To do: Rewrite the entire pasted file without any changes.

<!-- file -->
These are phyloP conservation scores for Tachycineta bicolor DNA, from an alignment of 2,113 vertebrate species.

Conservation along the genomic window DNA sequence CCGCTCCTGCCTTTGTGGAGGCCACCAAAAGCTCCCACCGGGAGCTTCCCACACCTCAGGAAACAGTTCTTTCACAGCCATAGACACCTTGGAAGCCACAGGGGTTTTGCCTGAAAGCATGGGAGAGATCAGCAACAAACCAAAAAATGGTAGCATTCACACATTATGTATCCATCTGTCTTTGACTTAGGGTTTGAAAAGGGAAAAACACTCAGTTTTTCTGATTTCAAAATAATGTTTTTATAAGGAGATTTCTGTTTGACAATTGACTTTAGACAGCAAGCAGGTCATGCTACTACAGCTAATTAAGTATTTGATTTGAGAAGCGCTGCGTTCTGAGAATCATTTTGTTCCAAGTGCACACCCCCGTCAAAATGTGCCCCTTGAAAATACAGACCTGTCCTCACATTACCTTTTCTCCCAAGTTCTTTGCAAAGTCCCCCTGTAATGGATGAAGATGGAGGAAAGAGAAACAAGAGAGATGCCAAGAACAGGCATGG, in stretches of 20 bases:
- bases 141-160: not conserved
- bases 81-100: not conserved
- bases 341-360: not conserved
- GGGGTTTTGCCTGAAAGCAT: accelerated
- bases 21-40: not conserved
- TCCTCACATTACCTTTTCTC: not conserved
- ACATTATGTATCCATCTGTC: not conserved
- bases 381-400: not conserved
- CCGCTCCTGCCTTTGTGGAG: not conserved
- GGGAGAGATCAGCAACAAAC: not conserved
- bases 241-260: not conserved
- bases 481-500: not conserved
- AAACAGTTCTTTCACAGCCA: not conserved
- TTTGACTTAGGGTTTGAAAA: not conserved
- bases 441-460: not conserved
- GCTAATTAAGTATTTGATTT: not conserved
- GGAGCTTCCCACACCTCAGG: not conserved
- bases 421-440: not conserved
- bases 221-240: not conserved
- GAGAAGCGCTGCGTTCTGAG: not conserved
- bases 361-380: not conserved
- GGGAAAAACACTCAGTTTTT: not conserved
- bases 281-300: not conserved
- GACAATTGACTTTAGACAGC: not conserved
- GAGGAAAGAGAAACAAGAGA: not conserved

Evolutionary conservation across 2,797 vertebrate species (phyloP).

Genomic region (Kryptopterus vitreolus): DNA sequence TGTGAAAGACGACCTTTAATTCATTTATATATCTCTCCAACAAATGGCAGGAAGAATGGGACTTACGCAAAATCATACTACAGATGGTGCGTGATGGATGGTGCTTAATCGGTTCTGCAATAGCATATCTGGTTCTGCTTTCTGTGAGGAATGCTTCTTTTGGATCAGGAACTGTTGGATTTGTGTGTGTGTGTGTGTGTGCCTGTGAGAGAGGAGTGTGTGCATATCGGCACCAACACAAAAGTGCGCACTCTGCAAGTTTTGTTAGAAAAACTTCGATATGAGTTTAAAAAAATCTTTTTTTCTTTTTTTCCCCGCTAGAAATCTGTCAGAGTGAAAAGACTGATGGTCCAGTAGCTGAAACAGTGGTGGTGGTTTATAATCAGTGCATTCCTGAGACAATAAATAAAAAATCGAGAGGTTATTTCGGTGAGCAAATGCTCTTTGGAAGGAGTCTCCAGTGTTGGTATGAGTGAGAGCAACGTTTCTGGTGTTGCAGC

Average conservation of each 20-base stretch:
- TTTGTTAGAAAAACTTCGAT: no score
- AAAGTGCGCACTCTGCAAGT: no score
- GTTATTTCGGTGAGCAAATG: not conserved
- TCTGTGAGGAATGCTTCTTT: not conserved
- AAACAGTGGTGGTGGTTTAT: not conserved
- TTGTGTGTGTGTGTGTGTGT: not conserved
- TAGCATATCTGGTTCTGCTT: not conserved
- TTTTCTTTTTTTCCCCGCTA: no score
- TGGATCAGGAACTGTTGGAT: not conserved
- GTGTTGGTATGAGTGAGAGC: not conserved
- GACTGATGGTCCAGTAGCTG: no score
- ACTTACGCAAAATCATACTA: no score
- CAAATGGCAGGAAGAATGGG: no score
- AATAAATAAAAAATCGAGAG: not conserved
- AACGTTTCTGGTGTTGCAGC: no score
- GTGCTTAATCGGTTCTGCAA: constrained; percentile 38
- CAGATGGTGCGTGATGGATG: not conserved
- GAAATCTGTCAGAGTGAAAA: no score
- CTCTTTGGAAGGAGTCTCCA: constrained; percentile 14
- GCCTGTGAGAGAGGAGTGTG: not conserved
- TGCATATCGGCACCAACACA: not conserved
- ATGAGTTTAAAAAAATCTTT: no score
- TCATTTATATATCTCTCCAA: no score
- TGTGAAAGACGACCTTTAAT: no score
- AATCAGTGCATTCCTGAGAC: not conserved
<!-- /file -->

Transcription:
These are phyloP conservation scores for Tachycineta bicolor DNA, from an alignment of 2,113 vertebrate species.

Conservation along the genomic window DNA sequence CCGCTCCTGCCTTTGTGGAGGCCACCAAAAGCTCCCACCGGGAGCTTCCCACACCTCAGGAAACAGTTCTTTCACAGCCATAGACACCTTGGAAGCCACAGGGGTTTTGCCTGAAAGCATGGGAGAGATCAGCAACAAACCAAAAAATGGTAGCATTCACACATTATGTATCCATCTGTCTTTGACTTAGGGTTTGAAAAGGGAAAAACACTCAGTTTTTCTGATTTCAAAATAATGTTTTTATAAGGAGATTTCTGTTTGACAATTGACTTTAGACAGCAAGCAGGTCATGCTACTACAGCTAATTAAGTATTTGATTTGAGAAGCGCTGCGTTCTGAGAATCATTTTGTTCCAAGTGCACACCCCCGTCAAAATGTGCCCCTTGAAAATACAGACCTGTCCTCACATTACCTTTTCTCCCAAGTTCTTTGCAAAGTCCCCCTGTAATGGATGAAGATGGAGGAAAGAGAAACAAGAGAGATGCCAAGAACAGGCATGG, in stretches of 20 bases:
- bases 141-160: not conserved
- bases 81-100: not conserved
- bases 341-360: not conserved
- GGGGTTTTGCCTGAAAGCAT: accelerated
- bases 21-40: not conserved
- TCCTCACATTACCTTTTCTC: not conserved
- ACATTATGTATCCATCTGTC: not conserved
- bases 381-400: not conserved
- CCGCTCCTGCCTTTGTGGAG: not conserved
- GGGAGAGATCAGCAACAAAC: not conserved
- bases 241-260: not conserved
- bases 481-500: not conserved
- AAACAGTTCTTTCACAGCCA: not conserved
- TTTGACTTAGGGTTTGAAAA: not conserved
- bases 441-460: not conserved
- GCTAATTAAGTATTTGATTT: not conserved
- GGAGCTTCCCACACCTCAGG: not conserved
- bases 421-440: not conserved
- bases 221-240: not conserved
- GAGAAGCGCTGCGTTCTGAG: not conserved
- bases 361-380: not conserved
- GGGAAAAACACTCAGTTTTT: not conserved
- bases 281-300: not conserved
- GACAATTGACTTTAGACAGC: not conserved
- GAGGAAAGAGAAACAAGAGA: not conserved

Evolutionary conservation across 2,797 vertebrate species (phyloP).

Genomic region (Kryptopterus vitreolus): DNA sequence TGTGAAAGACGACCTTTAATTCATTTATATATCTCTCCAACAAATGGCAGGAAGAATGGGACTTACGCAAAATCATACTACAGATGGTGCGTGATGGATGGTGCTTAATCGGTTCTGCAATAGCATATCTGGTTCTGCTTTCTGTGAGGAATGCTTCTTTTGGATCAGGAACTGTTGGATTTGTGTGTGTGTGTGTGTGTGCCTGTGAGAGAGGAGTGTGTGCATATCGGCACCAACACAAAAGTGCGCACTCTGCAAGTTTTGTTAGAAAAACTTCGATATGAGTTTAAAAAAATCTTTTTTTCTTTTTTTCCCCGCTAGAAATCTGTCAGAGTGAAAAGACTGATGGTCCAGTAGCTGAAACAGTGGTGGTGGTTTATAATCAGTGCATTCCTGAGACAATAAATAAAAAATCGAGAGGTTATTTCGGTGAGCAAATGCTCTTTGGAAGGAGTCTCCAGTGTTGGTATGAGTGAGAGCAACGTTTCTGGTGTTGCAGC

Average conservation of each 20-base stretch:
- TTTGTTAGAAAAACTTCGAT: no score
- AAAGTGCGCACTCTGCAAGT: no score
- GTTATTTCGGTGAGCAAATG: not conserved
- TCTGTGAGGAATGCTTCTTT: not conserved
- AAACAGTGGTGGTGGTTTAT: not conserved
- TTGTGTGTGTGTGTGTGTGT: not conserved
- TAGCATATCTGGTTCTGCTT: not conserved
- TTTTCTTTTTTTCCCCGCTA: no score
- TGGATCAGGAACTGTTGGAT: not conserved
- GTGTTGGTATGAGTGAGAGC: not conserved
- GACTGATGGTCCAGTAGCTG: no score
- ACTTACGCAAAATCATACTA: no score
- CAAATGGCAGGAAGAATGGG: no score
- AATAAATAAAAAATCGAGAG: not conserved
- AACGTTTCTGGTGTTGCAGC: no score
- GTGCTTAATCGGTTCTGCAA: constrained; percentile 38
- CAGATGGTGCGTGATGGATG: not conserved
- GAAATCTGTCAGAGTGAAAA: no score
- CTCTTTGGAAGGAGTCTCCA: constrained; percentile 14
- GCCTGTGAGAGAGGAGTGTG: not conserved
- TGCATATCGGCACCAACACA: not conserved
- ATGAGTTTAAAAAAATCTTT: no score
- TCATTTATATATCTCTCCAA: no score
- TGTGAAAGACGACCTTTAAT: no score
- AATCAGTGCATTCCTGAGAC: not conserved